§ Mr. Tebbit
asked the Chancellor of the Exchequer if, pursuant to the reply by the Chief Secretary to the Treasury, Official Report, 16th December, column 549, which referred to the different assumptions which might produce different answers to estimates of the net gain or loss of jobs through expenditure on employment-oriented measures, he will give the assumptions which he made to lead him to his conclusions.
§ Mr. Joel Barnett
The direct effects of employment-oriented measures on employment were estimated on the assumption that, with the present balance of employment-oriented measures, between 50 per cent. and 75 per cent. of the grants result in additional employment or training places after allowing for some186W displacement of jobs elsewhere in the economy and for the possibility that some grants are made in respect of places which would have existed anyway.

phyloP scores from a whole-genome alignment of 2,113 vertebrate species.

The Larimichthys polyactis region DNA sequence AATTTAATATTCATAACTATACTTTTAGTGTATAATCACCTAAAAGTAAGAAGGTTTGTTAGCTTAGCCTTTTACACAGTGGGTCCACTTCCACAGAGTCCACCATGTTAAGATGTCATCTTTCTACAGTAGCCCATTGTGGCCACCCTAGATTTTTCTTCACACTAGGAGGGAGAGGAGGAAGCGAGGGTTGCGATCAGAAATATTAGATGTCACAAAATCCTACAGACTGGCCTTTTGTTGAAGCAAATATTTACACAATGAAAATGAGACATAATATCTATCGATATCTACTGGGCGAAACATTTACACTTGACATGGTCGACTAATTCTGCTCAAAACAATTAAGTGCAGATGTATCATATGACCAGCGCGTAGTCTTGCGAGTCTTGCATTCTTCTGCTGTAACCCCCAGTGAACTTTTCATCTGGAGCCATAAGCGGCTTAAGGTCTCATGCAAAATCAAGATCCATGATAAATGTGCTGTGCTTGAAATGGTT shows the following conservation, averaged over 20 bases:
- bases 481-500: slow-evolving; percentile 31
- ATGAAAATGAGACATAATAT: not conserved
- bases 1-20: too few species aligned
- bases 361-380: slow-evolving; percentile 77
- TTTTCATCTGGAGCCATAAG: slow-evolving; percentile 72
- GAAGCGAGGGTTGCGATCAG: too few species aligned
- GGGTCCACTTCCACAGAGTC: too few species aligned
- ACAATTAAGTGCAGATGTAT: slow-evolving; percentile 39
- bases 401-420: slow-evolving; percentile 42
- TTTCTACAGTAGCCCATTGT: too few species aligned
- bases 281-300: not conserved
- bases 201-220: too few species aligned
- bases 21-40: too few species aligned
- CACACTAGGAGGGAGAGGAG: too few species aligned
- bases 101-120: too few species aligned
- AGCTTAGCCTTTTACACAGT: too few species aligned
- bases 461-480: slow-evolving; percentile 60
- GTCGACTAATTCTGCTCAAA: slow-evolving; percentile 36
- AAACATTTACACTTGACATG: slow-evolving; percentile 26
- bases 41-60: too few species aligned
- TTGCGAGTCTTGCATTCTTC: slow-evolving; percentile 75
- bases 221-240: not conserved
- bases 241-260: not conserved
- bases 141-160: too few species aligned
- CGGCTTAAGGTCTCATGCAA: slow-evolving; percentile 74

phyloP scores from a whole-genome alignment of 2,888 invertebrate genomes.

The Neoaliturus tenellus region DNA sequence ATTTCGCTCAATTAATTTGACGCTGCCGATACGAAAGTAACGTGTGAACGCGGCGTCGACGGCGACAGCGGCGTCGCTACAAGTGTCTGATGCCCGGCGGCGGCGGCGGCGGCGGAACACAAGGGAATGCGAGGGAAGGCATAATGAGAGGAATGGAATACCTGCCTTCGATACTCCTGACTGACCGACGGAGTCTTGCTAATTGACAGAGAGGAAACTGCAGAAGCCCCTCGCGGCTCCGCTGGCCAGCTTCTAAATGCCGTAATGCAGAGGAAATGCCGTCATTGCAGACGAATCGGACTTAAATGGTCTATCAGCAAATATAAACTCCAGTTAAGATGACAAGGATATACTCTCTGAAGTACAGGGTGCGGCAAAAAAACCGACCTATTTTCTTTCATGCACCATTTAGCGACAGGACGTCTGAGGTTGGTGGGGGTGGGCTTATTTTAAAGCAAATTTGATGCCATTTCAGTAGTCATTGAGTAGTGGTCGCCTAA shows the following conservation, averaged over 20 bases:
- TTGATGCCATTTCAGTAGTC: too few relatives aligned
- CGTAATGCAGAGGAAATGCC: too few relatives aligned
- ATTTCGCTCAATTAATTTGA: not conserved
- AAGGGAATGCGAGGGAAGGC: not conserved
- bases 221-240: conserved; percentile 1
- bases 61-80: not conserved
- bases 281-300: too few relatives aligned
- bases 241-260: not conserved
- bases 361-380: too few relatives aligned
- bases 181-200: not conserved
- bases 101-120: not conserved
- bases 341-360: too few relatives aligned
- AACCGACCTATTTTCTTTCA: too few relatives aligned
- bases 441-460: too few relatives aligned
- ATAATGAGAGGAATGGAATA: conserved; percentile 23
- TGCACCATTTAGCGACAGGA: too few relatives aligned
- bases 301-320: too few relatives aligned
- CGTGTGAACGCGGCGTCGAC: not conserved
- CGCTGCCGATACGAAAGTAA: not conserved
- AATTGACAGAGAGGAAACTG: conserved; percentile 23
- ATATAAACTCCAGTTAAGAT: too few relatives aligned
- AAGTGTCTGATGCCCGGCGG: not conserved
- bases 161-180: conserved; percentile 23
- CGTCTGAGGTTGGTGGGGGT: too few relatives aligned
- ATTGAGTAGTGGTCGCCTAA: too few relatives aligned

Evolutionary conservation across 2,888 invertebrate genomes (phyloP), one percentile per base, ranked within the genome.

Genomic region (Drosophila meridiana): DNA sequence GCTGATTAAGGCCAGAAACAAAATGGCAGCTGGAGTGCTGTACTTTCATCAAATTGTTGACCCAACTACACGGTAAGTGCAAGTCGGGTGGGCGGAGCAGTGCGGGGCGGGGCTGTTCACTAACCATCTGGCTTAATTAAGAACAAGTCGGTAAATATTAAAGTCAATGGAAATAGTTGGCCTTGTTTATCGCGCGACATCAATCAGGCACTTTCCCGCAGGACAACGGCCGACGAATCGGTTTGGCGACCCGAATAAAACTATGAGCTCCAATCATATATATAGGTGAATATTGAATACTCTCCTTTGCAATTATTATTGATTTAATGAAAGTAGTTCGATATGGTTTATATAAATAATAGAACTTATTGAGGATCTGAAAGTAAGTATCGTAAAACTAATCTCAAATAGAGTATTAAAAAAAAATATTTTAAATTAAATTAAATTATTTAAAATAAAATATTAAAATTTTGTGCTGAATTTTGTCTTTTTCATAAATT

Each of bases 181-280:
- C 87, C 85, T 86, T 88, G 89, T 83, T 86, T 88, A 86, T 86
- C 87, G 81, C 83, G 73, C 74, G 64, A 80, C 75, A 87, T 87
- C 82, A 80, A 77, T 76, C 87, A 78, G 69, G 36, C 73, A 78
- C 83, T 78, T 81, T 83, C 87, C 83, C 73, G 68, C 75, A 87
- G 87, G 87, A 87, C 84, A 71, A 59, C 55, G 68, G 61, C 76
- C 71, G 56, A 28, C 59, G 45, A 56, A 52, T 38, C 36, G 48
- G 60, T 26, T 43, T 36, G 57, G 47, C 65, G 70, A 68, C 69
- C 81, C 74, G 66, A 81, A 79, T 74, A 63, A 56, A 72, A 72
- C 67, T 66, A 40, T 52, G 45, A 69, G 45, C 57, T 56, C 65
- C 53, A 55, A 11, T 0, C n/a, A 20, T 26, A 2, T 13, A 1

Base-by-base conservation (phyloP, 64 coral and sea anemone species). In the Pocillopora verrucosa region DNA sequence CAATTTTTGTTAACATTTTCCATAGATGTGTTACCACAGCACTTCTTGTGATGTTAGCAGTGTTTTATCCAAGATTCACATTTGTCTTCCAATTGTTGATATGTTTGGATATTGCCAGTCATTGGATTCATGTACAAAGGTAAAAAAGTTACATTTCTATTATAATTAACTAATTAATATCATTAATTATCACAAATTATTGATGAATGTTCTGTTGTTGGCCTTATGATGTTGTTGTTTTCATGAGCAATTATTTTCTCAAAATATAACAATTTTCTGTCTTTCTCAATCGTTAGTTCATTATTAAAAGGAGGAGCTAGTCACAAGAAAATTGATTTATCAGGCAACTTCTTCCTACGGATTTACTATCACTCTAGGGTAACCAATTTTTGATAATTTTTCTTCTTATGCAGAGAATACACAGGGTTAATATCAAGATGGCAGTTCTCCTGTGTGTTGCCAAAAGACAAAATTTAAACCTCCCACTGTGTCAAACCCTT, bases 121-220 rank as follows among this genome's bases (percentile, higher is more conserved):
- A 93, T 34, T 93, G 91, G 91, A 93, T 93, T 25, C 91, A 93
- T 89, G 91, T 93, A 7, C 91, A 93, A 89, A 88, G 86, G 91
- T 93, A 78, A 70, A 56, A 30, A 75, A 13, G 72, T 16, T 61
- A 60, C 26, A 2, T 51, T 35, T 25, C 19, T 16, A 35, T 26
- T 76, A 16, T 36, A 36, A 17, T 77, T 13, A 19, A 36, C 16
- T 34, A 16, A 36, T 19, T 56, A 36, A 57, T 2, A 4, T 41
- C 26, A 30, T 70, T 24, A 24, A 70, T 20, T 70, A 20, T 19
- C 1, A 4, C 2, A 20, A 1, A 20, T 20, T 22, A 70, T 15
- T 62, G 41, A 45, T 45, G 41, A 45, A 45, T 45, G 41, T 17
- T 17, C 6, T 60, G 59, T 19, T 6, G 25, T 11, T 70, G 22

The Treasury macroeconomic model was used to estimate the loss of employment from increases in taxation or the public sector borrowing requirement. The assumptions that are embodied in the model are set out in the published Technical Manual. In operating the model it is necessary to make further assumptions about exchange rate policy—for example, whether the exchange rate is flexible or not—and monetary policy—for example, whether the money supply will or will not be allowed to change from its underlying growth path when taxes and expenditure increase, separately or together. The employment effects of increases in taxation or the public sector borrowing requirement were estimated on the assumptions of a fixed exchange rate and a monetary policy which held interest rates constant. It was also assumed that earnings did not respond to the changes.